The legislative branch experiences the same situation. OrMu’s legislators dominate the National Assembly, and they have used their powers to strip non-profit organizations that were critical of the regime from legal personhood. The legislature will also be instrumental in making OrMu’s Reconciliation Policy into law. In fact, OrMu legislators officially introduced a bill for the Law for a Culture of Dialogue, Reconciliation, Security, Work, and Peace (see Bill at the end of this post), which is the latest iteration the State Policy for a Culture of Peace and Reconciliation. The proposed law was officially presented to the legislature on January 10; it does not include any significant changes to the previous draft, aside from the addition of the words Dialogue, Security, and Work.

Even before the bill has been voted into law, the dictatorship has already begun implementing some of the “proposed” ideas. OrMu’s alliance with certain evangelical churches, for example, has fruitfully utilized in the staging of pseudo-events.

The term pseudo event was coined by Daniel Boorstein in 1961.  Boorstein describes a phenomenon in which institutions, public or private, will stage an event for the media. In other words, Pseudo-events, unlike national tragedies, elections, or wars, don’t just happen. They are orchestrated for the sake of publicity, or, as Boorstein states:

[A pseudo-event is planted primarily (not always exclusively of the immediate purpose of being reported or reproduced. Therefore, its occurrence is arranged for the convenience of the reporting or reproducing media. Its success is measured by how widely it is reported. Time relations in it are commonly fictitious or factitious; the announcement is given out in advance “for future release” and written as if the event had occurred in the past. The question, “Is it real?” is less important than, “Is it newsworthy?”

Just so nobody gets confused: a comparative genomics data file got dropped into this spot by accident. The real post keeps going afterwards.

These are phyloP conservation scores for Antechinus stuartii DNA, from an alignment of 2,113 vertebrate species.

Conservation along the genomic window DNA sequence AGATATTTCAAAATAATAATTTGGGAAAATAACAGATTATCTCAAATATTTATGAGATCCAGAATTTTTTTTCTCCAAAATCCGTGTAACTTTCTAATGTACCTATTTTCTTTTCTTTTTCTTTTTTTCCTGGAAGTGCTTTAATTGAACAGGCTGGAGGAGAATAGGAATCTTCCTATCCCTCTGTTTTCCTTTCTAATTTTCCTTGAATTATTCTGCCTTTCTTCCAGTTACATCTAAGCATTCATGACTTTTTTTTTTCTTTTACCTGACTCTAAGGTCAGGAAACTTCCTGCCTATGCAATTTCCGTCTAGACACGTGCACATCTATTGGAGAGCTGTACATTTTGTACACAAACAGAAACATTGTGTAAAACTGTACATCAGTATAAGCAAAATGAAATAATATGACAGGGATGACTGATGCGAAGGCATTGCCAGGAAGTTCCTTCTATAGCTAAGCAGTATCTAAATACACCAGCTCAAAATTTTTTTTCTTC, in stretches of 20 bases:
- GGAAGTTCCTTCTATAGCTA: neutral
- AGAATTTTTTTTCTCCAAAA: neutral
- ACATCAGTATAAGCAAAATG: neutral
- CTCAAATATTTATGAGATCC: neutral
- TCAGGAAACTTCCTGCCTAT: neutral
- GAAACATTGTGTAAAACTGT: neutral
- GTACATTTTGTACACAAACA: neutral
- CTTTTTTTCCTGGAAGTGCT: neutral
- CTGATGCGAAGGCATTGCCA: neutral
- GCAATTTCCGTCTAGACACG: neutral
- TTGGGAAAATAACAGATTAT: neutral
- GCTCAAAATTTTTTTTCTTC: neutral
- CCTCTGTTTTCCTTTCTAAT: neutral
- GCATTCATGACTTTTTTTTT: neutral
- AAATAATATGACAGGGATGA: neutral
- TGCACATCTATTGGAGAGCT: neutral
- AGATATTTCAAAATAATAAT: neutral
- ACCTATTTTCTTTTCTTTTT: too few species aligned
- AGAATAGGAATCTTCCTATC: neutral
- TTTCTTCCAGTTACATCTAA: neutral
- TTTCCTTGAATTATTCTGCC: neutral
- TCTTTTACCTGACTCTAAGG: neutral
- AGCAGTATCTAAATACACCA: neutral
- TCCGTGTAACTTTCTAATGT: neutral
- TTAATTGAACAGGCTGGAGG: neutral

Since OrMu controls a propaganda apparatus, the question of newsworthiness is irrelevant, and pseudo-events will be promoted regardless of their nature or importance. All that is needed is an order from above, and OrMu’s propagandists will run the copy and the images. Such is the case of this story, on El19 Digital, about a prayer meeting in the city of Somoto

The story describes a prayer meeting led by unidentified Evangelical pastors and attended by the city authorities and “the people of Somoto.” The purpose of the gathering was to “ask the Lord our God for mercy, blessings, and peace for the Nicaraguan people. The photographs included in the story show a small group, gathered in a circle as they listen to the unidentified pastor.

The meeting in Somoto was one of several carried out throughout the country, as announced by Rosario Murillo in her daily speech on January 4:

In all municipalities of the country, a great number of brothers and sisters have participated in events of blessing and anointment, first and foremost to thank God for all that he has given to us, and also to pray to the almighty to release all the promises that lie in his word for this new year, for our Nicaragua.

We have placed ourselves, through these ceremonies of blessing, into the hands of the Lord and we know that our Nicaragua is in his hands. We ask, tirelessly, for many, many blessings, that we share among us work, security, prosperity, and great victories.

In the coming weeks and months, we can expect more pseudo-events. All of them will be faithfully covered by the Ortega Propaganda Machine.

You have to create the illusion of reconciliation somehow.